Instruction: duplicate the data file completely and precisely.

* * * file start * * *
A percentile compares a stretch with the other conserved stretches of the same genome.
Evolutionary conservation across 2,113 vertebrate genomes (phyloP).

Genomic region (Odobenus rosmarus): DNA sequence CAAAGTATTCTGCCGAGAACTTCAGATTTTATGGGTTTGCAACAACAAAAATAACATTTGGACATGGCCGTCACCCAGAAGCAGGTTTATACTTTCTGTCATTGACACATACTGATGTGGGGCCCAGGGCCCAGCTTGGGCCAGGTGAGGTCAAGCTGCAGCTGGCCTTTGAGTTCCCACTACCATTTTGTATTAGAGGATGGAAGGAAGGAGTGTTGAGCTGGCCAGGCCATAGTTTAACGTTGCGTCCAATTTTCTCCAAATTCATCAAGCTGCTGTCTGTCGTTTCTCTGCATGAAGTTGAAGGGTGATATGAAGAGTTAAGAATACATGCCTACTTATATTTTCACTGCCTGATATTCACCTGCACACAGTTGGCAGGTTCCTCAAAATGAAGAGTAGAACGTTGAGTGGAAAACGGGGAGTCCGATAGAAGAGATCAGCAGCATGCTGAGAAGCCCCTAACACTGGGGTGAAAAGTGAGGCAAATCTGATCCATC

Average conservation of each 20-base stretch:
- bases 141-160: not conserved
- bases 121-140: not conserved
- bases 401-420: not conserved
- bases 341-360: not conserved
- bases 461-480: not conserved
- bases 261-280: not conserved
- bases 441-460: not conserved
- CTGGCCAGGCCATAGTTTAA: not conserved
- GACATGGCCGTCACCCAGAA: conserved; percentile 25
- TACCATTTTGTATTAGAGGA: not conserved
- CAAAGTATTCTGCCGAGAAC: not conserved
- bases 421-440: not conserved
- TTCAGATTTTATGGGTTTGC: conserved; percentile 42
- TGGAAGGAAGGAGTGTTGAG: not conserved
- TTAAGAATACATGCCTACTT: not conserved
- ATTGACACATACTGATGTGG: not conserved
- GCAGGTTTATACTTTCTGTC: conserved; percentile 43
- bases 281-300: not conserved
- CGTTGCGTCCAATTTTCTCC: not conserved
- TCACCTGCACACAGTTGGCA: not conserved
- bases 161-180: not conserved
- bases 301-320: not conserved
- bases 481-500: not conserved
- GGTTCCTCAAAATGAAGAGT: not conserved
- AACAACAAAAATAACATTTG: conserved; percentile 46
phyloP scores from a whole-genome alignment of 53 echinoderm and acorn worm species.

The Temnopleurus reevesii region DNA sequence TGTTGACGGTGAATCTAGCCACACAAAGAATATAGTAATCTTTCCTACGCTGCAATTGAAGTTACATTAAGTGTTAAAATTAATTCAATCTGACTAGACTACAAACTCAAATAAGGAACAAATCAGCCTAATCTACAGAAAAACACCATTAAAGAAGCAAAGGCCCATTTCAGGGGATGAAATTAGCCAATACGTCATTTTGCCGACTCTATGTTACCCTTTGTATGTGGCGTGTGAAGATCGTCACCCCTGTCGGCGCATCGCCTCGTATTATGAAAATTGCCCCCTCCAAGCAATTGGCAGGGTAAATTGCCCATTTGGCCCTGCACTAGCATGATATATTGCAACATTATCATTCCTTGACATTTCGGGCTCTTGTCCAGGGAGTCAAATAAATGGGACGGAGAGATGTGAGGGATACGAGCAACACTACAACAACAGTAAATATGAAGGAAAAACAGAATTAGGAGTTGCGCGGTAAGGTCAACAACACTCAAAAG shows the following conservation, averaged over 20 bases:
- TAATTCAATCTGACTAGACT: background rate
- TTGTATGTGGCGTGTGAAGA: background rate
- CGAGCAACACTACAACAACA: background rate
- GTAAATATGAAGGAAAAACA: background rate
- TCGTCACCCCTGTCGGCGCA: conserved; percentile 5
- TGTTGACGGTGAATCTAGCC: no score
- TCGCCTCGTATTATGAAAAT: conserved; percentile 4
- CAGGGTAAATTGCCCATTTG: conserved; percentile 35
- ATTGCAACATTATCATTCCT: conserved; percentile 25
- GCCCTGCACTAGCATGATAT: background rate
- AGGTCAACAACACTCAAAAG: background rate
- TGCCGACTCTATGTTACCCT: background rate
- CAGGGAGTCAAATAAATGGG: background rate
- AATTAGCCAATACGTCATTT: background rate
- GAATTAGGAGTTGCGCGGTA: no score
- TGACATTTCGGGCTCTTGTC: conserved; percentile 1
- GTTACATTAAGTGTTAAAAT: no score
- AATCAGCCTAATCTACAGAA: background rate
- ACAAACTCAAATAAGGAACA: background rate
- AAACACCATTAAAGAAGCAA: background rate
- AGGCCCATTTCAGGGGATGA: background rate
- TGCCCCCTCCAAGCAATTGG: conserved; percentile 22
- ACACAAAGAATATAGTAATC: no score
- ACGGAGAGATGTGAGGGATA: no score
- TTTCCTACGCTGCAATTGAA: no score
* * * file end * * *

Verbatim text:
A percentile compares a stretch with the other conserved stretches of the same genome.
Evolutionary conservation across 2,113 vertebrate genomes (phyloP).

Genomic region (Odobenus rosmarus): DNA sequence CAAAGTATTCTGCCGAGAACTTCAGATTTTATGGGTTTGCAACAACAAAAATAACATTTGGACATGGCCGTCACCCAGAAGCAGGTTTATACTTTCTGTCATTGACACATACTGATGTGGGGCCCAGGGCCCAGCTTGGGCCAGGTGAGGTCAAGCTGCAGCTGGCCTTTGAGTTCCCACTACCATTTTGTATTAGAGGATGGAAGGAAGGAGTGTTGAGCTGGCCAGGCCATAGTTTAACGTTGCGTCCAATTTTCTCCAAATTCATCAAGCTGCTGTCTGTCGTTTCTCTGCATGAAGTTGAAGGGTGATATGAAGAGTTAAGAATACATGCCTACTTATATTTTCACTGCCTGATATTCACCTGCACACAGTTGGCAGGTTCCTCAAAATGAAGAGTAGAACGTTGAGTGGAAAACGGGGAGTCCGATAGAAGAGATCAGCAGCATGCTGAGAAGCCCCTAACACTGGGGTGAAAAGTGAGGCAAATCTGATCCATC

Average conservation of each 20-base stretch:
- bases 141-160: not conserved
- bases 121-140: not conserved
- bases 401-420: not conserved
- bases 341-360: not conserved
- bases 461-480: not conserved
- bases 261-280: not conserved
- bases 441-460: not conserved
- CTGGCCAGGCCATAGTTTAA: not conserved
- GACATGGCCGTCACCCAGAA: conserved; percentile 25
- TACCATTTTGTATTAGAGGA: not conserved
- CAAAGTATTCTGCCGAGAAC: not conserved
- bases 421-440: not conserved
- TTCAGATTTTATGGGTTTGC: conserved; percentile 42
- TGGAAGGAAGGAGTGTTGAG: not conserved
- TTAAGAATACATGCCTACTT: not conserved
- ATTGACACATACTGATGTGG: not conserved
- GCAGGTTTATACTTTCTGTC: conserved; percentile 43
- bases 281-300: not conserved
- CGTTGCGTCCAATTTTCTCC: not conserved
- TCACCTGCACACAGTTGGCA: not conserved
- bases 161-180: not conserved
- bases 301-320: not conserved
- bases 481-500: not conserved
- GGTTCCTCAAAATGAAGAGT: not conserved
- AACAACAAAAATAACATTTG: conserved; percentile 46
phyloP scores from a whole-genome alignment of 53 echinoderm and acorn worm species.

The Temnopleurus reevesii region DNA sequence TGTTGACGGTGAATCTAGCCACACAAAGAATATAGTAATCTTTCCTACGCTGCAATTGAAGTTACATTAAGTGTTAAAATTAATTCAATCTGACTAGACTACAAACTCAAATAAGGAACAAATCAGCCTAATCTACAGAAAAACACCATTAAAGAAGCAAAGGCCCATTTCAGGGGATGAAATTAGCCAATACGTCATTTTGCCGACTCTATGTTACCCTTTGTATGTGGCGTGTGAAGATCGTCACCCCTGTCGGCGCATCGCCTCGTATTATGAAAATTGCCCCCTCCAAGCAATTGGCAGGGTAAATTGCCCATTTGGCCCTGCACTAGCATGATATATTGCAACATTATCATTCCTTGACATTTCGGGCTCTTGTCCAGGGAGTCAAATAAATGGGACGGAGAGATGTGAGGGATACGAGCAACACTACAACAACAGTAAATATGAAGGAAAAACAGAATTAGGAGTTGCGCGGTAAGGTCAACAACACTCAAAAG shows the following conservation, averaged over 20 bases:
- TAATTCAATCTGACTAGACT: background rate
- TTGTATGTGGCGTGTGAAGA: background rate
- CGAGCAACACTACAACAACA: background rate
- GTAAATATGAAGGAAAAACA: background rate
- TCGTCACCCCTGTCGGCGCA: conserved; percentile 5
- TGTTGACGGTGAATCTAGCC: no score
- TCGCCTCGTATTATGAAAAT: conserved; percentile 4
- CAGGGTAAATTGCCCATTTG: conserved; percentile 35
- ATTGCAACATTATCATTCCT: conserved; percentile 25
- GCCCTGCACTAGCATGATAT: background rate
- AGGTCAACAACACTCAAAAG: background rate
- TGCCGACTCTATGTTACCCT: background rate
- CAGGGAGTCAAATAAATGGG: background rate
- AATTAGCCAATACGTCATTT: background rate
- GAATTAGGAGTTGCGCGGTA: no score
- TGACATTTCGGGCTCTTGTC: conserved; percentile 1
- GTTACATTAAGTGTTAAAAT: no score
- AATCAGCCTAATCTACAGAA: background rate
- ACAAACTCAAATAAGGAACA: background rate
- AAACACCATTAAAGAAGCAA: background rate
- AGGCCCATTTCAGGGGATGA: background rate
- TGCCCCCTCCAAGCAATTGG: conserved; percentile 22
- ACACAAAGAATATAGTAATC: no score
- ACGGAGAGATGTGAGGGATA: no score
- TTTCCTACGCTGCAATTGAA: no score